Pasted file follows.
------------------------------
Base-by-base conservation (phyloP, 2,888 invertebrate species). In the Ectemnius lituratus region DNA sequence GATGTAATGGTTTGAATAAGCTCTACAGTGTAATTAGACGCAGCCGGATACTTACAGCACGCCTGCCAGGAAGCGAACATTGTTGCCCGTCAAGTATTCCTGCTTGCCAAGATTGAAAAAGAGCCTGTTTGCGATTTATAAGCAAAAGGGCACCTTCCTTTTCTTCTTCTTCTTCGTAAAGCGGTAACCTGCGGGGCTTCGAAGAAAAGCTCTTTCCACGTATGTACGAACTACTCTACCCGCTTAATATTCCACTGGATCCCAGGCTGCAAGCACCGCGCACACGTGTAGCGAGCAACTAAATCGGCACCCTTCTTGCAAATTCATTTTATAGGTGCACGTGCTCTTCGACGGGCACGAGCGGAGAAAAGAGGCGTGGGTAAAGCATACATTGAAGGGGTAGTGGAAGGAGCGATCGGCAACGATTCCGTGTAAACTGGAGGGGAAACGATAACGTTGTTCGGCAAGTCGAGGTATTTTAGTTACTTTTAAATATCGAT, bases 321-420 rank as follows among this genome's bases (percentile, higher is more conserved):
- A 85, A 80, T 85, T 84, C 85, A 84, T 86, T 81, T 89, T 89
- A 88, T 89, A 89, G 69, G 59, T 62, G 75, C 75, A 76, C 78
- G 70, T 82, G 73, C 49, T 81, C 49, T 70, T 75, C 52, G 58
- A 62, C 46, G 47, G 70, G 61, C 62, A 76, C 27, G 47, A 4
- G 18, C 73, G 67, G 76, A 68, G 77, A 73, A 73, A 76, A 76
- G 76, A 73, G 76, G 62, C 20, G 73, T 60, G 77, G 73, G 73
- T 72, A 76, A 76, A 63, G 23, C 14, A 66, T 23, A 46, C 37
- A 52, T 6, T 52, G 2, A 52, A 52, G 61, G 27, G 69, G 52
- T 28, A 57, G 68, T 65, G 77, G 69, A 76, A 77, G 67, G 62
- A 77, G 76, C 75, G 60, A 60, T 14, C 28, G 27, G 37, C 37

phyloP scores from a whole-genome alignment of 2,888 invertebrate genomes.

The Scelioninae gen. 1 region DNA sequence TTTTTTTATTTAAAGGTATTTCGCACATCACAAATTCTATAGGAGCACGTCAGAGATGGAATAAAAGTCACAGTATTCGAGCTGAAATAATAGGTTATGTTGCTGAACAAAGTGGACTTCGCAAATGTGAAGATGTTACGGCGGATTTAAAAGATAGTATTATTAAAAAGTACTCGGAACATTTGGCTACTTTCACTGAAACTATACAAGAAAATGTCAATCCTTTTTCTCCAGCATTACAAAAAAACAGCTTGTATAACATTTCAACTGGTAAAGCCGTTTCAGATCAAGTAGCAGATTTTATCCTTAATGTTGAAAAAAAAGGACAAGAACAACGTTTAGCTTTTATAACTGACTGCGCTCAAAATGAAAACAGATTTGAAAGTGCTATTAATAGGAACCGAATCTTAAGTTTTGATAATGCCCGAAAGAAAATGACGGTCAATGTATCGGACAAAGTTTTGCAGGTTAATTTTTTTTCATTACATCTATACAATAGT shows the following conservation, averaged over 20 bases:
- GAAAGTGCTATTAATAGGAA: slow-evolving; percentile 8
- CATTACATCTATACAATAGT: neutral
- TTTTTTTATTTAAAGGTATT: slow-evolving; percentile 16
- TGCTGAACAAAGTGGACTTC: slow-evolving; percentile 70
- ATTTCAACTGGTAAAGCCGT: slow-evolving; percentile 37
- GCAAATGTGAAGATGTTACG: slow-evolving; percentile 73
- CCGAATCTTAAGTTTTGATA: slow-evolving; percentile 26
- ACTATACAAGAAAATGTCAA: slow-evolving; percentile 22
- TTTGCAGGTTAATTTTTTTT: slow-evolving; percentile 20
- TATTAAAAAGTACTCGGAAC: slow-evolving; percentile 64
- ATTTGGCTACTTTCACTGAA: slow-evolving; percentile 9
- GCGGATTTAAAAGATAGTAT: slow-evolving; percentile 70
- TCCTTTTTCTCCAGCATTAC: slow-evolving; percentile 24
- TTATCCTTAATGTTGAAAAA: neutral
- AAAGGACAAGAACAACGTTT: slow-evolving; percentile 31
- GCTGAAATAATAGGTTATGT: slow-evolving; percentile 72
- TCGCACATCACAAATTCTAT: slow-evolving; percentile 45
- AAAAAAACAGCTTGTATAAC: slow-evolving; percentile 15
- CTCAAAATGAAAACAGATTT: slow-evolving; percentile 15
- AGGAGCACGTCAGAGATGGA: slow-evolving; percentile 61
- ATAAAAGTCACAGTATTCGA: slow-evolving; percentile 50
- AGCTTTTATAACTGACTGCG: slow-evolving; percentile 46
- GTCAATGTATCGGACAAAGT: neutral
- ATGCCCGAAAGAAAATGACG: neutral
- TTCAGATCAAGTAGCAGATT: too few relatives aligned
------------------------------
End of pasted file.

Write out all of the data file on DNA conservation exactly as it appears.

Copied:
Base-by-base conservation (phyloP, 2,888 invertebrate species). In the Ectemnius lituratus region DNA sequence GATGTAATGGTTTGAATAAGCTCTACAGTGTAATTAGACGCAGCCGGATACTTACAGCACGCCTGCCAGGAAGCGAACATTGTTGCCCGTCAAGTATTCCTGCTTGCCAAGATTGAAAAAGAGCCTGTTTGCGATTTATAAGCAAAAGGGCACCTTCCTTTTCTTCTTCTTCTTCGTAAAGCGGTAACCTGCGGGGCTTCGAAGAAAAGCTCTTTCCACGTATGTACGAACTACTCTACCCGCTTAATATTCCACTGGATCCCAGGCTGCAAGCACCGCGCACACGTGTAGCGAGCAACTAAATCGGCACCCTTCTTGCAAATTCATTTTATAGGTGCACGTGCTCTTCGACGGGCACGAGCGGAGAAAAGAGGCGTGGGTAAAGCATACATTGAAGGGGTAGTGGAAGGAGCGATCGGCAACGATTCCGTGTAAACTGGAGGGGAAACGATAACGTTGTTCGGCAAGTCGAGGTATTTTAGTTACTTTTAAATATCGAT, bases 321-420 rank as follows among this genome's bases (percentile, higher is more conserved):
- A 85, A 80, T 85, T 84, C 85, A 84, T 86, T 81, T 89, T 89
- A 88, T 89, A 89, G 69, G 59, T 62, G 75, C 75, A 76, C 78
- G 70, T 82, G 73, C 49, T 81, C 49, T 70, T 75, C 52, G 58
- A 62, C 46, G 47, G 70, G 61, C 62, A 76, C 27, G 47, A 4
- G 18, C 73, G 67, G 76, A 68, G 77, A 73, A 73, A 76, A 76
- G 76, A 73, G 76, G 62, C 20, G 73, T 60, G 77, G 73, G 73
- T 72, A 76, A 76, A 63, G 23, C 14, A 66, T 23, A 46, C 37
- A 52, T 6, T 52, G 2, A 52, A 52, G 61, G 27, G 69, G 52
- T 28, A 57, G 68, T 65, G 77, G 69, A 76, A 77, G 67, G 62
- A 77, G 76, C 75, G 60, A 60, T 14, C 28, G 27, G 37, C 37

phyloP scores from a whole-genome alignment of 2,888 invertebrate genomes.

The Scelioninae gen. 1 region DNA sequence TTTTTTTATTTAAAGGTATTTCGCACATCACAAATTCTATAGGAGCACGTCAGAGATGGAATAAAAGTCACAGTATTCGAGCTGAAATAATAGGTTATGTTGCTGAACAAAGTGGACTTCGCAAATGTGAAGATGTTACGGCGGATTTAAAAGATAGTATTATTAAAAAGTACTCGGAACATTTGGCTACTTTCACTGAAACTATACAAGAAAATGTCAATCCTTTTTCTCCAGCATTACAAAAAAACAGCTTGTATAACATTTCAACTGGTAAAGCCGTTTCAGATCAAGTAGCAGATTTTATCCTTAATGTTGAAAAAAAAGGACAAGAACAACGTTTAGCTTTTATAACTGACTGCGCTCAAAATGAAAACAGATTTGAAAGTGCTATTAATAGGAACCGAATCTTAAGTTTTGATAATGCCCGAAAGAAAATGACGGTCAATGTATCGGACAAAGTTTTGCAGGTTAATTTTTTTTCATTACATCTATACAATAGT shows the following conservation, averaged over 20 bases:
- GAAAGTGCTATTAATAGGAA: slow-evolving; percentile 8
- CATTACATCTATACAATAGT: neutral
- TTTTTTTATTTAAAGGTATT: slow-evolving; percentile 16
- TGCTGAACAAAGTGGACTTC: slow-evolving; percentile 70
- ATTTCAACTGGTAAAGCCGT: slow-evolving; percentile 37
- GCAAATGTGAAGATGTTACG: slow-evolving; percentile 73
- CCGAATCTTAAGTTTTGATA: slow-evolving; percentile 26
- ACTATACAAGAAAATGTCAA: slow-evolving; percentile 22
- TTTGCAGGTTAATTTTTTTT: slow-evolving; percentile 20
- TATTAAAAAGTACTCGGAAC: slow-evolving; percentile 64
- ATTTGGCTACTTTCACTGAA: slow-evolving; percentile 9
- GCGGATTTAAAAGATAGTAT: slow-evolving; percentile 70
- TCCTTTTTCTCCAGCATTAC: slow-evolving; percentile 24
- TTATCCTTAATGTTGAAAAA: neutral
- AAAGGACAAGAACAACGTTT: slow-evolving; percentile 31
- GCTGAAATAATAGGTTATGT: slow-evolving; percentile 72
- TCGCACATCACAAATTCTAT: slow-evolving; percentile 45
- AAAAAAACAGCTTGTATAAC: slow-evolving; percentile 15
- CTCAAAATGAAAACAGATTT: slow-evolving; percentile 15
- AGGAGCACGTCAGAGATGGA: slow-evolving; percentile 61
- ATAAAAGTCACAGTATTCGA: slow-evolving; percentile 50
- AGCTTTTATAACTGACTGCG: slow-evolving; percentile 46
- GTCAATGTATCGGACAAAGT: neutral
- ATGCCCGAAAGAAAATGACG: neutral
- TTCAGATCAAGTAGCAGATT: too few relatives aligned